What does June mean to me? There are so many things that June brings to mind, summer time, beers at The Terrace (Go Badgers!!!), spending time outside new beginnings and sad good byes (graduations). It is also a month that brings PRIDE to life. Pride in so many things but mostly pride for me! Who is “me”, I am a daughter, a loving partner, a military girlfriend, and I am gay. June is National Gay Pride Month. There are so many terms that go into homosexual, gay, lesbian, bisexual, transgender, queer and the list goes on and on. For this blog post I am going to use the word gay to encompass them all, this is a word that I am comfortable using but not all people are. These are my own beliefs and feelings and I don’t write for all people.
As I have been thinking about what to write these past few days, I’ve been thrown back to the fact that I have had it pretty darn easy. As I was scrolling through Facebook I was drawn to the fact that Storme DeLaverie died (May 30, 2014) at the age of 93. She fought for so much change, she sat for the Stonewall riots and was considered by some to be the Rosa Parks of LGBT rights. To think of what she had seen in her 93 years of life, not only for LGBT rights but for mankind as a whole. I feel so very blessed to benefit from her fight and struggles, I don’t have to fight as hard as she did for me to be the person that I am today.
I don’t have to hide behind a front with the person I love because we are gay. My partner doesn’t have to worry about her career because of who she loves any longer. Not too long ago we wouldn’t have been able to be together at Military functions because of Don’t Ask Don’t Tell (DADT). I no longer have to worry what will happen to her Military Career because of who she loves. I still worry about it, I had many friends that we had to be very careful when we were out and about in college because of DADT, and we had to pretend to be straight because it was guilt by association at times also. This wasn’t something that only they had to worry about we all worried about it together. There were more than a few tears of joy shed that day as we learned it was repealed. My friends could be themselves and not have to worry about being discharged for it. While it didn’t happen overnight I am still amazed at how quickly the military has moved with implementation of the changes.
I live in a state where marriage equality isn’t a reality. While there is a lawsuit to change that we also live in a state where if we went to a state that allowed gay marriage to get married that we could be thrown in jail and receive a fine for being married. While this hasn’t been put on the books for us it is also not off the books either. What would having the right to marry mean to me? It would be security, acceptance and openness. I would most likely not have to list my partner on health insurance as my domestic partner and have to pay her whole premium for health insurance while those in an opposite sex marriage can just pay the family rate (yes higher than a single rate but not the whole premium). Acceptance that we are equal in the eyes of the government, our taxes come out the same way and we spend money the same way, yet in many ways this puts us as a second class citizen. This would also give me the openness and protection for being me and loving who I love.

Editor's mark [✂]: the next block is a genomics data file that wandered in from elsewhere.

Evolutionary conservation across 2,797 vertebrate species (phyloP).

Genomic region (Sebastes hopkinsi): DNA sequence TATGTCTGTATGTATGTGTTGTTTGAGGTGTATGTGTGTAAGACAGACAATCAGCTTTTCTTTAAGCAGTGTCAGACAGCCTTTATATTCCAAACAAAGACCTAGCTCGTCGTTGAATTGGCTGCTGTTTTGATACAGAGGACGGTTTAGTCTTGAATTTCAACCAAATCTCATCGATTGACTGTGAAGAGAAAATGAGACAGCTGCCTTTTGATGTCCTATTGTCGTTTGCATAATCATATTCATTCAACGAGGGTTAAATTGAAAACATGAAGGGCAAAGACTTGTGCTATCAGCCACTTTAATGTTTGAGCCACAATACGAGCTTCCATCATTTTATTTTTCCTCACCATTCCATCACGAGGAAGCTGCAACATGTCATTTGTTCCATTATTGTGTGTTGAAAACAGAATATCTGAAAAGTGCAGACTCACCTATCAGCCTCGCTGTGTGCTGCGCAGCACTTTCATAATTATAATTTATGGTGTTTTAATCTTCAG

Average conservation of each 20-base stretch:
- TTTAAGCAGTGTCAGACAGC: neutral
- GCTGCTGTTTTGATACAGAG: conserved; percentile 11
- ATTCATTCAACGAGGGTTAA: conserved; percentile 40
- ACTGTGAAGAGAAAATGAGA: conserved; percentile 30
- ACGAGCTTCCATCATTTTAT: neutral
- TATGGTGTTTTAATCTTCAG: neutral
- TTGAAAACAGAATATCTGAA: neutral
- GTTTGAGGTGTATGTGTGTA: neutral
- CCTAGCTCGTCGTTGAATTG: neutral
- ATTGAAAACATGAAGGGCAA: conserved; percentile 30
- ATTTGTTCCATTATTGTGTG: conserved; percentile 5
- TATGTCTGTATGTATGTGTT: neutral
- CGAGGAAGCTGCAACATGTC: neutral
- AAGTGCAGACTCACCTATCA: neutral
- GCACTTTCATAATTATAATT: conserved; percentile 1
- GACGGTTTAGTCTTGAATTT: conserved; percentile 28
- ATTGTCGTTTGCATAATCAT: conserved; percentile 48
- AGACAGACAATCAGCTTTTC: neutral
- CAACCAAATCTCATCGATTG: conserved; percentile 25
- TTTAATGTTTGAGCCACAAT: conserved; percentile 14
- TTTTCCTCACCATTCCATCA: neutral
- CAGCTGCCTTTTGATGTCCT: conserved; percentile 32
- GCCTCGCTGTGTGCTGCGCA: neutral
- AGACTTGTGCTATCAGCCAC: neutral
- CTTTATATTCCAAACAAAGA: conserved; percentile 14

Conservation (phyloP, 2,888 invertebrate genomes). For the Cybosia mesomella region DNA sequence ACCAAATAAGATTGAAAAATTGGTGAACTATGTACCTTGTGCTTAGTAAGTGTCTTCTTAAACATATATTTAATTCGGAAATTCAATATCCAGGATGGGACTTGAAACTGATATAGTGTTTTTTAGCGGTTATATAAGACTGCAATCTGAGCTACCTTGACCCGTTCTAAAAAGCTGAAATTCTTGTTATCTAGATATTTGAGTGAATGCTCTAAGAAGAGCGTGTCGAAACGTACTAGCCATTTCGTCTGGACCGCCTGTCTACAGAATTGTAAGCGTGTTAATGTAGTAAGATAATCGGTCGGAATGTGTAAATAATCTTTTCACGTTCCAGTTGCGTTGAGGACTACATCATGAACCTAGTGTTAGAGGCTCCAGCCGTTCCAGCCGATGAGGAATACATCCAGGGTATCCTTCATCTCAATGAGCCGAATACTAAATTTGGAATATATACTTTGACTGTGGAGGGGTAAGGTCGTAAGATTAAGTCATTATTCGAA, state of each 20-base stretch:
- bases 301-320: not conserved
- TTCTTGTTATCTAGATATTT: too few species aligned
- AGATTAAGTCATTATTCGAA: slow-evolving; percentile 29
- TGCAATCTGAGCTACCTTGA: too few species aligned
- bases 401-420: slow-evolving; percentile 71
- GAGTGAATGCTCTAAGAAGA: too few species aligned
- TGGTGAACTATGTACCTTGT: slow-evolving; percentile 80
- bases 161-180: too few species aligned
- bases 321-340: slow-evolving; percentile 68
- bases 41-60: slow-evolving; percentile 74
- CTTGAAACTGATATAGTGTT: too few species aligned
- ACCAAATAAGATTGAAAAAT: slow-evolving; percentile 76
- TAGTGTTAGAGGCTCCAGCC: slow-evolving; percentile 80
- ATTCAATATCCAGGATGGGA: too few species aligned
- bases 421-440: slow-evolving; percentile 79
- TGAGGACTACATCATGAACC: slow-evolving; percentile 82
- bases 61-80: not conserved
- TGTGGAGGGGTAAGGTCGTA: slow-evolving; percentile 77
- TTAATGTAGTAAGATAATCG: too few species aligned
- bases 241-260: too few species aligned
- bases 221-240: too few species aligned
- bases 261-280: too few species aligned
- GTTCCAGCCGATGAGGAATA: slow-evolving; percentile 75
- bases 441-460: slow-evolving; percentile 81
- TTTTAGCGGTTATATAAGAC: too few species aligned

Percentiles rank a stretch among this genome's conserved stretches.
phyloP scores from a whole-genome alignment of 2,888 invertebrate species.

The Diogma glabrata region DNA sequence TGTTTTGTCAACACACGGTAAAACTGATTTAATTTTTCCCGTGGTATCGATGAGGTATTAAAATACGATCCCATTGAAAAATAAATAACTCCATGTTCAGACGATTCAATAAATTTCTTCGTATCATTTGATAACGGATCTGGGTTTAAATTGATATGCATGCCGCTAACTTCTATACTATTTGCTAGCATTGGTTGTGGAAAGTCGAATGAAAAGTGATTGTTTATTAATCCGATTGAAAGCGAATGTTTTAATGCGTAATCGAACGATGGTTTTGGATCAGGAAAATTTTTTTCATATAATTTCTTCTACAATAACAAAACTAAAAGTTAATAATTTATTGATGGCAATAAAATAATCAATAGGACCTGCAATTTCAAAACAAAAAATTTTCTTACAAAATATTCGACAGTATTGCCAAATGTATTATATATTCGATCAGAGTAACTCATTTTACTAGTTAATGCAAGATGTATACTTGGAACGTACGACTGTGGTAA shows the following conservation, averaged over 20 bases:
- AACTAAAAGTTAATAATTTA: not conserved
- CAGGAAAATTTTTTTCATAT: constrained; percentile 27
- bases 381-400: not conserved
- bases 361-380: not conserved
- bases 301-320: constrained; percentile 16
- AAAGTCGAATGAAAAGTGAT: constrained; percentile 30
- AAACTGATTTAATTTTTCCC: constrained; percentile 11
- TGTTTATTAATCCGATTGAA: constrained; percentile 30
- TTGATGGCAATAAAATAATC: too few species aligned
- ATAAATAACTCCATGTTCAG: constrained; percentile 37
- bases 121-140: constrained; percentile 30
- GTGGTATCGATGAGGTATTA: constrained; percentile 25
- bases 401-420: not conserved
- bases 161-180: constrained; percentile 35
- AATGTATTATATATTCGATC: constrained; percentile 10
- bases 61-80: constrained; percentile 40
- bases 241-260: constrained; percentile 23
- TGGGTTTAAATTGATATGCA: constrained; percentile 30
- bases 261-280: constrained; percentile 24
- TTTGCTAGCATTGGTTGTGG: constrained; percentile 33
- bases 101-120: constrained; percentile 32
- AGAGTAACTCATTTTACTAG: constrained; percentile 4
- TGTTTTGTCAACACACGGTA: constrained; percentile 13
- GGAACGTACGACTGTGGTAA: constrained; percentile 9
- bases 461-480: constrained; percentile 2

I was one of the very lucky ones, I went to a high school that accepted me when I came out. I moved onto a college that had an amazing LGBT (Lesbian, Gay, Bisexual, and Transgender) Center where I fit in. It was by no means perfect, we still had our cases of discrimination and gay bashing but we were lucky in many ways. We had each other and it was a group that worked together to make it inclusive, accepting and in a lot of ways pretty darn fun. The University of Minnesota Mankato has come a long way, from the LGBT Center being in a closet in the counseling center (yes you can laugh we all did), to having a wonderful full time staff member who fights for us every day. I watched and listened to so many stories of people who didn’t have it as easy as me. Many people who were kicked out of their homes or told to not come back after they did come out. I watched a lot of people come into themselves in that LGBT Center, I came into myself there also. We worked as a pretty good team and tried our best to watch out for each other as much as possible.
I look back and think how lucky I have been, I have friends that accept me and I have a family that accepts me and my partner as one of their own. Not only does my family accept her but her family accepts me also. While it wasn’t easy for either of our families to come to terms with it, they did and they love and support us. I have an amazing extended family but my extended family isn’t just blood, I have an amazing support network of friends who are there for us no matter what. Family isn’t just blood, it is whomever you pick to be your family.
Looking back on things that have happened in the past few years makes me realize how far we have come. I remember saying to Ali when the Supreme Court of the United States overturned DOMA (Defense of Marriage Act), “Save papers and other items to show Myra, she will never believe the fight we have had!” We have come so far, yet we have so far to go.
You may be wondering "how does gay marriage affect me, I’m not gay!" This affects everyone by being a right of equality to no longer have second class citizens. To show that we are loving and accepting nation. You also never know who around you is gay, the stereotypes come from somewhere but we don’t all fit them to a T. Open your heart and mind and you might meet some truly amazing people!